Been thinking this week about sobriety when it comes to food addiction. Of all the addictive behaviors to modify, food is the toughest because you can’t abstain from it like an alcoholic can abstain from drinking. The line between sobriety and giving in to the addiction isn’t obvious – sometimes even to the addict. There are skinny food addicts, just as much as there are obese food addicts. There isn’t a set of clear sobriety guidelines to follow, because sobriety will look different for each food addict.
Perhaps you don’t believe that there really is such a thing as food addiction. Well, consider this: The same chemical brain patterns that cause cravings for drug addicts and alcoholics also cause cravings for the food addict. It’s a stimulation of the opioid system in the brain, the same system that drugs and alcohol stimulate. Glucose in the food activates the neurotransmitters in the opioid, causing it to release dopamine, resulting in a sense of relaxation and “feeling good”. Overstimulation of the opioid system causes changes in that system’s balance — resulting in intense cravings if the increased stimulation level isn’t regularly met.
The majority of people who suffer with food addiction are women; and the majority of those women are emotional eaters. The intense physical need to soothe feelings by eating can be overwhelming when the woman is under stress. The logical part of her brain is telling her, “you shouldn’t eat that”. But the craving is so strong that she struggles with resisting the urge. It’s a powerful mental and physical battle going on inside her. The greater the level of stimulation required by her opioid system to release dopamine, the more intense and persistent the craving.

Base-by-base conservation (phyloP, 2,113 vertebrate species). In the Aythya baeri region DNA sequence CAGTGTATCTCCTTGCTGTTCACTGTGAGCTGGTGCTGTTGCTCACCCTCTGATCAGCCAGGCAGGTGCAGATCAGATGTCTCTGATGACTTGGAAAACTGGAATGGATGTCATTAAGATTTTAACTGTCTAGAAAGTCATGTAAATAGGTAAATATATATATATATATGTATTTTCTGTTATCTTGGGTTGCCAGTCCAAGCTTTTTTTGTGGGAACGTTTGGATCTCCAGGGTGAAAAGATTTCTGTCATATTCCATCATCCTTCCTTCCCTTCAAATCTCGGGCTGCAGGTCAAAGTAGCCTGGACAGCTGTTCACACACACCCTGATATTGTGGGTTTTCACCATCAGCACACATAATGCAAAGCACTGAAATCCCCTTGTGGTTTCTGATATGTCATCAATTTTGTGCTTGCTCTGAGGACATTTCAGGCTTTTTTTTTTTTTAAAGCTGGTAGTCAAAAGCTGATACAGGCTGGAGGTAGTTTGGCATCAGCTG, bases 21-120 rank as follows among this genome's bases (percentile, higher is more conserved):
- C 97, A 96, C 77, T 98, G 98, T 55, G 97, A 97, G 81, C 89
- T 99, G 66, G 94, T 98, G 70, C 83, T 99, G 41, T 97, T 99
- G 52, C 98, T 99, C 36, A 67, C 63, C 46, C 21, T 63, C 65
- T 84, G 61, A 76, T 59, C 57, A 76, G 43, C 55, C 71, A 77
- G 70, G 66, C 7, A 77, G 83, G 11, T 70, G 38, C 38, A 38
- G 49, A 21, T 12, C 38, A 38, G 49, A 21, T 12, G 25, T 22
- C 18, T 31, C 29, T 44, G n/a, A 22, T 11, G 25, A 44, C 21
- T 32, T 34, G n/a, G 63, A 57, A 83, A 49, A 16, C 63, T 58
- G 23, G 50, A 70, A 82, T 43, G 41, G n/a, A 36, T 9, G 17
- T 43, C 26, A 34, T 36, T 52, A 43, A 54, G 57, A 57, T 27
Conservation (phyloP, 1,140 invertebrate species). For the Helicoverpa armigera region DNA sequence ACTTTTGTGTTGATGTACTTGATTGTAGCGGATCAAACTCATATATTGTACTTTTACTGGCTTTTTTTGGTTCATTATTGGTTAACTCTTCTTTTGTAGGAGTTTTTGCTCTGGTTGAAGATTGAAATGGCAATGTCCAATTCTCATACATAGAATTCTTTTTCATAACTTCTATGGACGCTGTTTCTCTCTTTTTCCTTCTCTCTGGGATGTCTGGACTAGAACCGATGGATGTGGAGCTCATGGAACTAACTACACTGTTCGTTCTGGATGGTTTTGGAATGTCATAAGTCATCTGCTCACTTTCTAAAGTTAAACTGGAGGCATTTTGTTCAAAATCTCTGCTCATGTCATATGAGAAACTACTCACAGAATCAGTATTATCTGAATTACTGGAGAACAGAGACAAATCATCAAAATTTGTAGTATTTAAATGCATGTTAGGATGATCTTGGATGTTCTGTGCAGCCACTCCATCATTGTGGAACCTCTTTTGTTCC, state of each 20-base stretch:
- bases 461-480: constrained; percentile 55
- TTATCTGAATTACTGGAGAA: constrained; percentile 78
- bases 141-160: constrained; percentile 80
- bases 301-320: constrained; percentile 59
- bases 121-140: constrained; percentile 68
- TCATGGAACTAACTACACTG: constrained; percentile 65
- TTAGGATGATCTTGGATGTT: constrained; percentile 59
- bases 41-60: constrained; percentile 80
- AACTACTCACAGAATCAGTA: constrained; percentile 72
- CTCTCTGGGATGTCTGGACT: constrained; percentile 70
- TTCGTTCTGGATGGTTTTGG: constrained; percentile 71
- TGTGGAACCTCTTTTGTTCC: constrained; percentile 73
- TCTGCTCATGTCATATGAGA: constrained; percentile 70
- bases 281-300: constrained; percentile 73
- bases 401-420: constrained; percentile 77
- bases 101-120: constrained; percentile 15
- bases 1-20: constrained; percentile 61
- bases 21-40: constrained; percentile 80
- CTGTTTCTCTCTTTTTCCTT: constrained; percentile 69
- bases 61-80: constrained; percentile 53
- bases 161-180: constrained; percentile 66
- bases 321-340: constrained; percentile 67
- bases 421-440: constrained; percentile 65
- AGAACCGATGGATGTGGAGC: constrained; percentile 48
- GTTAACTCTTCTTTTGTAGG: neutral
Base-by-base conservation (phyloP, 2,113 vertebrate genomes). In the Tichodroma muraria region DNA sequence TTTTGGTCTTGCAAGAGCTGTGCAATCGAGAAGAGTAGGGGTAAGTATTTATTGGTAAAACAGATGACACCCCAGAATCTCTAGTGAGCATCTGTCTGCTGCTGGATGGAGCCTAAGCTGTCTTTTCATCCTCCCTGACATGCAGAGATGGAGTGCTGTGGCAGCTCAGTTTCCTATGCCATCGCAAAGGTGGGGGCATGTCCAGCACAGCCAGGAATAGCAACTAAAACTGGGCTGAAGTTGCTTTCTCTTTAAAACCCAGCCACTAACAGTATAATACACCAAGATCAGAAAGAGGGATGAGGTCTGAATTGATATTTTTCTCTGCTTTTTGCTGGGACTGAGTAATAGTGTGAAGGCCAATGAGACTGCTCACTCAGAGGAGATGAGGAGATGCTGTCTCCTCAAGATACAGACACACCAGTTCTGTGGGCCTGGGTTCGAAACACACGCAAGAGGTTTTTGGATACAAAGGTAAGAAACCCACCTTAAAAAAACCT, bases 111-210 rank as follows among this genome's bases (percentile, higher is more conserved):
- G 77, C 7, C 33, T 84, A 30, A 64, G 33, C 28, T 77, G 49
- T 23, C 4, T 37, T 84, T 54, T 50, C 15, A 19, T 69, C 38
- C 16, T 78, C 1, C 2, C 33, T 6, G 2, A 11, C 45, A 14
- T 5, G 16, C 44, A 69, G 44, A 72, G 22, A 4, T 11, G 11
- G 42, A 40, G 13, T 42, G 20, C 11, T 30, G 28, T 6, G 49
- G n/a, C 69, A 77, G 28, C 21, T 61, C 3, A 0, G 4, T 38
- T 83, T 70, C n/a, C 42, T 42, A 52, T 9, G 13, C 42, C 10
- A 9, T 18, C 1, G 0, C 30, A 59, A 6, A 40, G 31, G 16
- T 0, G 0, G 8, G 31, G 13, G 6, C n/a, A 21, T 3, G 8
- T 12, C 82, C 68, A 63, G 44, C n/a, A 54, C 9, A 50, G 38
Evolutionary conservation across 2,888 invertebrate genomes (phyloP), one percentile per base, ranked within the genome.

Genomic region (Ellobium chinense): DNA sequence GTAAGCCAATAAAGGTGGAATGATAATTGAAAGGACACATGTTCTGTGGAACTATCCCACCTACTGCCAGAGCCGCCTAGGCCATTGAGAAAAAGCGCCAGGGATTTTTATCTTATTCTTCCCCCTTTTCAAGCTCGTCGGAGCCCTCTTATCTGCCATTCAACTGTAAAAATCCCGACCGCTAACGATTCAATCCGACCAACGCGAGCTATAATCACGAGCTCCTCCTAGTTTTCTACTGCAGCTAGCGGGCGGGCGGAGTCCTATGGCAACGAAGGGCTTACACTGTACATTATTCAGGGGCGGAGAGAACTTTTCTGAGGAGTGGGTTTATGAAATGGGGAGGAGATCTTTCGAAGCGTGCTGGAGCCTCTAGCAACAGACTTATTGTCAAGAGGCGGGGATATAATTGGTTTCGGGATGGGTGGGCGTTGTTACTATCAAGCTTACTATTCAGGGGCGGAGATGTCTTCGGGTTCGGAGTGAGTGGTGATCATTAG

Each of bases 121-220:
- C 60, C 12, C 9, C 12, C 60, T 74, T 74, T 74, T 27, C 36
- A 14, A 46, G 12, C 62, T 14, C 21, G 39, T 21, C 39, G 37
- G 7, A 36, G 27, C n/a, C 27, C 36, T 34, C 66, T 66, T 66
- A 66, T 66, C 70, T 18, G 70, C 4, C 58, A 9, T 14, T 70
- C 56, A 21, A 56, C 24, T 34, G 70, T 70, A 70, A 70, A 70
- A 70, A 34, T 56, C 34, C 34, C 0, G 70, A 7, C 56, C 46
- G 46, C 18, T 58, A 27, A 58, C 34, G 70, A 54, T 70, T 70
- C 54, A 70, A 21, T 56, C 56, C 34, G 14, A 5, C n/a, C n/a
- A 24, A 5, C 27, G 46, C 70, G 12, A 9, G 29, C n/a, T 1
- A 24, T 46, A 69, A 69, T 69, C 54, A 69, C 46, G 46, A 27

This is why people who have normal opioid systems cannot understand those who are chronically obese. They wonder why overweight people don’t just change their habits, get exercise and eat right. To them, it seems so simple, right?
Unlike alcohol or drug addiction, many people who are food addicted don’t even realize it. They have no idea that there is a chemical component going on in their brain that is fighting tooth and nail to keep them eating the things they know aren’t good for them. Just like a smoker who has tried to quit a hundred times, a food addict will go through the same frustration and sense of defeat when they can’t break the food cycle.
So back to sobriety. Think about this: an alcoholic will always be an alcoholic, whether they are drinking or not. They still have a physical, chemical, and emotional temptation to get their need met by the addiction, to take the shortcut to feeling good. A recovering alcoholic has become convinced that to do so is destructive and that there are other ways to meet their needs. They replaced the alcohol with healthy habits that release “happy hormones” — like regularly working out to release endorphins; creating and reaching healthy goals to release dopamine; developing healthy relationships with healthy boundaries that lead to deep trust to release oxytocin; and getting adequate sleep to build seratonin. Addicts are usually characterized by breakdowns in these four areas, and they are positive things to do that set the foundation for lasting change.
Food addicts often suffer from the same breakdowns in these areas. They don’t exercise, and have an bunch of self-talk excuses as to why. They feel defeated by their addiction and project that defeat to other areas of their lives, so they don’t set healthy goals and actively pursue them. They often have unhealthy interpersonal relationships in their lives, and don’t have the tools to fix those relationships, which result in isolation and a lack of support for their efforts to make positive changes. The combination of all the above results in not making enough time for sleep, insomnia, disturbed dreaming, restless sleep, and not enough REM (deep) sleep.
In order for a food addict to achieve lasting change, they must have support from others who have been where they are. They must develop healthy relationships that build trust, so that they have support when they begin the long road to sobriety.
it’s why I talk so openly about these things. I’ve come to accept the fact that I am addicted to sugar and fats and carbohydrates. That I sometimes fall off the wagon, and that I need help getting back on, that I cannot make lasting change alone. Now that I know I am an addict, I refuse to use that knowledge as an excuse to continue behaving in unhealthy ways. It doesn’t define who I am– it just gives me a handle to know what it is that I struggle with and why I do some of the things I do.